Section.227 of Cr.P.C provides that if, upon consideration of the record of the case and the documents submitted therewith, and after hearing the submissions of the accused and the prosecution in this behalf, the judge considers that there is no sufficient ground for proceeding against the accused, he shall discharge the accused and record his reasons for so doing. Discharge can be ordered only after considering averment in charge-sheet and the relevant case-law.

  • The Sessions Judge is bound to discharge the accused in the following cases:

  1. Where the evidence produced is not sufficient
  2. Where there is no legal ground for proceeding against the accused
  3. Where no sanction has been obtained
  4. Where the prosecution is clearly barred by limitation or
  5. Where he is precluded from  proceeding because of a prior judgment of High Court.

  • How to determine Sufficient ground

There is no sufficient ground for proceeding” means that no reasonable person can come to the conclusion that there is any ground whatsoever to sustain the charge against the accused. If the Sessions Judge is almost certain that the trial would only be an exercise in futility or sheer waste of time, he has to discharge the accused For the purpose of determining whether there is sufficient ground for proceeding against an accused, the Court possesses a comparatively wider discretion to determine the question whether the material on record, if un-rebutted is such on which a conviction can be said to be reasonably possible. the words “not sufficient ground for proceeding against the accused” appearing in the Section.227 postulate exercise of judicial mind on the part of the judge to the facts of the case in order to determine whether a case for trial has been made out by the prosecution. However, in assessing this fact, the Judge has the power to shift and weigh the material for the limited purpose of finding out whether or not a prima-facie case against the accused has been made out.

  • How to determine prima-facie case

The test to determine a prima-facie case depends upon the facts of each case and in this regard it is neither feasible nor desirable to lay down a rule of universal application. By and large, however, if two views are equally possible and the Judge is satisfied that the evidence produced before him gives rise to suspicion only as distinguished from grave suspicion, he will be fully within his right to discharge the accused. At this stage, he is not to see as to whether the trial will end in conviction or not. The broad test to be applied is whether the materials on record, if un-rebutted, make a conviction reasonably possible.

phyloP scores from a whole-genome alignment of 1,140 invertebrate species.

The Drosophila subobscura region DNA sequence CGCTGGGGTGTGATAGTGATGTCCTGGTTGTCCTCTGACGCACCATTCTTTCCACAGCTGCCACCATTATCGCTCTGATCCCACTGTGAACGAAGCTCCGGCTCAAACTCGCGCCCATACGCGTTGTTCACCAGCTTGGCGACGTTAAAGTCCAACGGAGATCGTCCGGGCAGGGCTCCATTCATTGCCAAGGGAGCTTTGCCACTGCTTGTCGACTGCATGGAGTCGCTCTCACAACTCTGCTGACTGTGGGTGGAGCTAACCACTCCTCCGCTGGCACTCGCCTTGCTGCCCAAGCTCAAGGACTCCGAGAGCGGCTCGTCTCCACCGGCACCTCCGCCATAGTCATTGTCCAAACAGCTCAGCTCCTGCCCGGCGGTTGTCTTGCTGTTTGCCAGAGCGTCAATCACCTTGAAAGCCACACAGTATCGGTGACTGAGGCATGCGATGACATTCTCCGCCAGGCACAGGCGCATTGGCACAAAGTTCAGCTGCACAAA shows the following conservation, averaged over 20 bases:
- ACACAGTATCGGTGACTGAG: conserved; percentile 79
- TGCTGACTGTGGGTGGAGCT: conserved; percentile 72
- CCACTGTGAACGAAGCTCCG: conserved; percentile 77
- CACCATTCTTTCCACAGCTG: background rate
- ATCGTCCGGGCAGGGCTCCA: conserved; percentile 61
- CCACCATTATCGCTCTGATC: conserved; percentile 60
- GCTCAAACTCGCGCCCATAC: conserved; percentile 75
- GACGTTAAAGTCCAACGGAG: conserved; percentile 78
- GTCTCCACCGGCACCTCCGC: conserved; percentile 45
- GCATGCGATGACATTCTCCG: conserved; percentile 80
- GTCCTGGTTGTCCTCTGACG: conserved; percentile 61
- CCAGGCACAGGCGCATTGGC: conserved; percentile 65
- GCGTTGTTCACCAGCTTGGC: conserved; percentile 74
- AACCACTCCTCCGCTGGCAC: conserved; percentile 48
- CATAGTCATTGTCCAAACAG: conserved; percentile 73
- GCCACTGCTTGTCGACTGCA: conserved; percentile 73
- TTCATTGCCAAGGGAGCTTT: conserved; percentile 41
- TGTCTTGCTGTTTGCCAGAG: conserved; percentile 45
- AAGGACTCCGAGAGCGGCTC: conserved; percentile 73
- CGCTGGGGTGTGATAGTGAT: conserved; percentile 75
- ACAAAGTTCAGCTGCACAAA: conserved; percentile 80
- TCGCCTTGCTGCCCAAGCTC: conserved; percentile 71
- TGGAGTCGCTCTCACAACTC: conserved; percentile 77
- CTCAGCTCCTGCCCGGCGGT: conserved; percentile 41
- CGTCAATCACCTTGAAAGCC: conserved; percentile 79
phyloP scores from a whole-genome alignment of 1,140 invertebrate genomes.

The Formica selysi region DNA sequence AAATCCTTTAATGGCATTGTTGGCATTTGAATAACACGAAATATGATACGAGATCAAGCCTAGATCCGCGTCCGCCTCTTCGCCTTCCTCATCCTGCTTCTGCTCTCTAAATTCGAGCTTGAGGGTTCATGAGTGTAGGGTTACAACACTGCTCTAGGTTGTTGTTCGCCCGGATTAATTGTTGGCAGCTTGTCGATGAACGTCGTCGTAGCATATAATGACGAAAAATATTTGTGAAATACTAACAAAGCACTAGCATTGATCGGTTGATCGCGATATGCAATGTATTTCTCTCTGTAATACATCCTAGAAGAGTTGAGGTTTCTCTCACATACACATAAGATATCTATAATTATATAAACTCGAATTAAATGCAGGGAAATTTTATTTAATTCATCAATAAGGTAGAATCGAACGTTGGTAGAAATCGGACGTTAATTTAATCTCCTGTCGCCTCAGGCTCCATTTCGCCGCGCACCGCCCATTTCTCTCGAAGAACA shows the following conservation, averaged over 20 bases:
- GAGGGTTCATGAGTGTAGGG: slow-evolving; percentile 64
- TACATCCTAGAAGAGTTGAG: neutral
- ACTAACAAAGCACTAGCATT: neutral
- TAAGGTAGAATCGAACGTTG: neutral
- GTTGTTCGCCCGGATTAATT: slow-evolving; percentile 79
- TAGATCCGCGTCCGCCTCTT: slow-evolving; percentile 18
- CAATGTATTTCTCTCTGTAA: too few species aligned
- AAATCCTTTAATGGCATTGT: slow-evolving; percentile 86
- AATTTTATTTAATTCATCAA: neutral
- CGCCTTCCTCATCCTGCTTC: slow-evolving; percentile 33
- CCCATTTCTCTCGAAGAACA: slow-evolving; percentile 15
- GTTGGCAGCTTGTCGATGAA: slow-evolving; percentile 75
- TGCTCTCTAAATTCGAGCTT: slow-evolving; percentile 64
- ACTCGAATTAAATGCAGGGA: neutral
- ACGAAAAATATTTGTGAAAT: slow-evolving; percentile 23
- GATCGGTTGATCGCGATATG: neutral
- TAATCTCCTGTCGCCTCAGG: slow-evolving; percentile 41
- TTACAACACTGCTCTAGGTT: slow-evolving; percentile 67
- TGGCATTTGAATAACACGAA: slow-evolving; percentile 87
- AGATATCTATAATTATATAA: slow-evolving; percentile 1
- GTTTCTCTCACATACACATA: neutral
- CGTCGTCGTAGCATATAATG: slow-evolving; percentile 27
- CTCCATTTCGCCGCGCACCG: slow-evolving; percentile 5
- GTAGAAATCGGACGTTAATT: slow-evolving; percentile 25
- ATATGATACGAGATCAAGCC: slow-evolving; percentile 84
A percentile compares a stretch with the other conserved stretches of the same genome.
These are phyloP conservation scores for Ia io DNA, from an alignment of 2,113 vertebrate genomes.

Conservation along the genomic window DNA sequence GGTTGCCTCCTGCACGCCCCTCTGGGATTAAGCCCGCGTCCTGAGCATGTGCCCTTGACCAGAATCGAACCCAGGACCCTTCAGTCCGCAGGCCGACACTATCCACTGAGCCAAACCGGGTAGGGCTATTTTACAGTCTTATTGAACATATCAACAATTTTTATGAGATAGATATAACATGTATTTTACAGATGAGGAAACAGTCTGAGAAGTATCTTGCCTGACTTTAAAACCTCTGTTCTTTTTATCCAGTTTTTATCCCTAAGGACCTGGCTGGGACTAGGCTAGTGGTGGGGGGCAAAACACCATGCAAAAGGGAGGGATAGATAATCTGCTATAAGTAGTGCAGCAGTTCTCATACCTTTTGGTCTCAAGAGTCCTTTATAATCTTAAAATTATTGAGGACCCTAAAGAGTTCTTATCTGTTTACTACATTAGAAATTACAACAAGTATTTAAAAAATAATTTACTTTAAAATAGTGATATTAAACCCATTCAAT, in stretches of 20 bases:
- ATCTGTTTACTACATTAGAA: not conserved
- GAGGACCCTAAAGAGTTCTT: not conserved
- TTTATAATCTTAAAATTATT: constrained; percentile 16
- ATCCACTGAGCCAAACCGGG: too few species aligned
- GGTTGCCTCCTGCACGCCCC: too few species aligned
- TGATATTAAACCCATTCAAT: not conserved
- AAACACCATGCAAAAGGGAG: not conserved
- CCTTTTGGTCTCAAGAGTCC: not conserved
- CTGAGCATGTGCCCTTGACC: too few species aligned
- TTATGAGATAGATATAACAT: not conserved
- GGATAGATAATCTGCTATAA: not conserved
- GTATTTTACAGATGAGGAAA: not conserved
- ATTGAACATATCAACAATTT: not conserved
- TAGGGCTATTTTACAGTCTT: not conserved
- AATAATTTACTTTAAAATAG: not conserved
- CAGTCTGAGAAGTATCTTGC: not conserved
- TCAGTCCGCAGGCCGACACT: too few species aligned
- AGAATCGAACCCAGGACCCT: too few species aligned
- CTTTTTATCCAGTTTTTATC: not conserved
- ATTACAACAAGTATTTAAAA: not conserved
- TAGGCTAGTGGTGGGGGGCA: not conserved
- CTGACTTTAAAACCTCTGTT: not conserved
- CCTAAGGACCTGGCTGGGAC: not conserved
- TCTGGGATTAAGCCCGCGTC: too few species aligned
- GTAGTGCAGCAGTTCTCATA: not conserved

The word ‘ground’ in the context is not a ground for conviction, but a ground for putting the accused on trial. The ground may be that the evidence produced is not sufficient for the judge to proceed against the accused or it may be that the Sessions Judge finds that the accused cannot be proceeded with as no sanction has been obtained or that the prosecution is barred by limitation or that he is precluded from holding the trial because of a prior judgment of the High Court.

  • Whether the material produced by accused can be looked into by session’s court?

In Satish Mehra v. Delhi Administration and Another reported in(1996) 9 SCC 766, the Hon’ble Apex court observed that if the accused succeeds in producing any reliable material at the stage of taking cognizance or framing of charge which might fatally affect even the very sustainability of the case, it is unjust to suggest that no such material should be looked into by the court at that stage. It was held that the object of providing an opportunity to the accused of making submissions as envisaged in Section 227 of the Cr.P.C., is to enable the court to decide whether it is necessary to proceed to conduct the trial. If the materials produced by the accused even at that early stage would clinch the issue, why should the court shut it out saying that such documents need be produced only after wasting a lot more time in the name of trial proceedings. It was further observed that there is nothing in the Code which shrinks the scope of such audience to oral arguments and, therefore, the trial court would be within its power to consider even material which the accused may produce at the stage contemplated in Section.227 of the Code.